New | Scarcity of affordable housing drives German deal frenzy
Affordable housing stock in Germany has been in short supply since a rash of privatisations in the early 2000s
Frantic deal-making in the German property market has spotlighted the scarcity of housing in the country and thrown into sharp relief the influx of up to one million refugees fleeing war and poverty.
Property consolidation reached new heights last week when the country's largest listed residential property owner forced its closest rival to drop a takeover plan in favour of its own, ¤14 billion (HK$119 billion) hostile bid.
Vonovia, formerly known as Deutsche Annington, has already swallowed smaller rivals Gagfah and Suedewo and now has its sights set on Deutsche Wohnen, a peer with most of its properties in sought-after Berlin.
“If you've got a million people coming to your country of 80 million, that's got to be positive for the owners of affordable housing,” said Credit Suisse analyst Ben Richford.
Affordable housing stock in Germany has been in short supply since a rash of privatisations in the early 2000s and Chancellor Angela Merkel and the government are under pressure to increase funding in order to help the federal states cope with the growing need.
Secretary of housing Barbara Hendricks estimates the need at 350,000 apartments per year while only 245,000 were built last year. Tenants' association DMB said Germany, which has roughly 40 million homes, currently lacks 800,000 flats.
Adding to the supply crisis, authorities are scrambling to find places for the thousands of refugees streaming into Germany from the Middle East, Africa and Afghanistan every day. Tens of thousands are living in tents as winter approaches.
German towns are struggling to cope with the influx and the right-wing Alternative for Germany has attacked the government's policy, calling it “asylum chaos”.
Support for Merkel’s conservatives has fallen to its lowest since May 2013, as many Germans and some in her own party fear the country cannot cope with up to a million refugees expected this year.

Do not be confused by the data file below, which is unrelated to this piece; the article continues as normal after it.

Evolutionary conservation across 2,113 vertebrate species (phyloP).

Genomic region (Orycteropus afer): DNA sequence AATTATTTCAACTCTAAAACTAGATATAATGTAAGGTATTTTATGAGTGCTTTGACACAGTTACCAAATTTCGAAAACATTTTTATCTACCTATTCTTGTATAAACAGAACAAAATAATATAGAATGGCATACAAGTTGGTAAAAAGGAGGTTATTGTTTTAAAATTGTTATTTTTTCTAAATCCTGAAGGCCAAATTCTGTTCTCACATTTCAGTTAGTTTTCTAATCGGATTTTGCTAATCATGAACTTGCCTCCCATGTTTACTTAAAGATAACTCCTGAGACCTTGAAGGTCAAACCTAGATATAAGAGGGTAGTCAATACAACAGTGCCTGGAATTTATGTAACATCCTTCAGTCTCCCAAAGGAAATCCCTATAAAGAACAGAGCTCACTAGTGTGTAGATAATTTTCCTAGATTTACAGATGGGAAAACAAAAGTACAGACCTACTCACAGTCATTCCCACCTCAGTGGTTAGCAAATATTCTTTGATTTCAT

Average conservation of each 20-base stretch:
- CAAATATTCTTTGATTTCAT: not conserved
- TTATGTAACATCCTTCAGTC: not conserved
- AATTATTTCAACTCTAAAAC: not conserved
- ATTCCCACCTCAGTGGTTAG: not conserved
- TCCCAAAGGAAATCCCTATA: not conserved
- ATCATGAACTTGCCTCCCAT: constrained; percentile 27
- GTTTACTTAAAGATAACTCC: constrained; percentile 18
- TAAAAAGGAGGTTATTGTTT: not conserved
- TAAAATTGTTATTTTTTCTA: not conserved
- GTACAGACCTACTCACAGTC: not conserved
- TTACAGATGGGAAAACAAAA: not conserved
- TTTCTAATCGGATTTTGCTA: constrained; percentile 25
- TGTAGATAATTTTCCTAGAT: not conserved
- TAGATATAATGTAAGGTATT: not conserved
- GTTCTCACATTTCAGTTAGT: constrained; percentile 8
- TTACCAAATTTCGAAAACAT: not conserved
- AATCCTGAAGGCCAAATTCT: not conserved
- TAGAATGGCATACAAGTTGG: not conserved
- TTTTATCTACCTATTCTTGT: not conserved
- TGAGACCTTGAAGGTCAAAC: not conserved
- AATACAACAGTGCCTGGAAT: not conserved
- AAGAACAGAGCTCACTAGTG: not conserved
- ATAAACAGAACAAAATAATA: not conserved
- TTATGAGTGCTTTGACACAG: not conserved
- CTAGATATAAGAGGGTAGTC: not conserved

But even before the current migrant crisis, Germany had high levels of immigration that were helping to counter a demographic squeeze caused by an ageing population, and also increasing demand for affordable housing.
The privatisation trend that gave birth to the listed property groups - Vonovia started out with a portfolio bought up from state rail operator Deutsche Bahn and utilities E.ON and RWE - is reversing in response.
Private property groups have faced public criticism for raising rents while neglecting investments, making further privatisations politically difficult.
“In the near future, we do not expect a new wave of privatisations,” said Andreas Mattner, president of German real-estate lobby group ZIA. On the contrary, municipalities are now building new affordable homes to meet growing demand, he said.
About half the German population lives in rented accommodation, and Europe's biggest economy has the lowest rate of home ownership in the European Union, at just 46 per cent.
With generous social security policies, secure pensions and a propensity to save rather than speculate, many Germans are content to rent throughout their lives and typically stay in a rented property for a decade or longer.
Vonovia and Deutsche Wohnen own about half of the million flats held by listed landlords, with recent Deutsche Wohnen target LEG, Grand City, TAG, Buwog and Patrizia owning most of the rest.
These now have few options but to continue merging with each other, experts say.
“Privately owned property groups can only grow through mergers because hardly any portfolios come onto the market anymore,” said property merger and acquisition (M&A) specialist Oliver Beyer at law firm Simmons & Simmons.
A rare exception that is likely to come onto the market soon is a roughly ¤1 billion portfolio with 14,000 flats, “Obligo”, owned by Patrizia and already being eyed by Deutsche Wohnen and others, people familiar with the deal said.
Although available targets in Germany are becoming scarcer, it is by far the favourite market in the region for owners of affordable residential property, with its growing demand and still-bargain prices.
Credit Suisse notes that an average home in the portfolio of a Vonovia or Deutsche Wohnen costs ¤62,000, which would buy a single square metre of prime real estate in central London.
Austria's Immofinanz last year spun off its German residential portfolio, Buwog, because the value of those assets was being dragged down by its other, mainly commercial, properties in central and eastern Europe.
Christian Schulz-Wulkow from Ernst & Young, Germany's leading M&A advisor by deal numbers, expects deal making among the country's listed companies to continue apace.
“Ample financing is available and most companies trade at a premium to their net asset value so they can easily pay in shares, which is facilitating deals. Investors reward size, not least because they like to be invested in large, liquid assets.”
“M&A activity in the residential listed property sector will continue, but we may be close to the peak,” he said.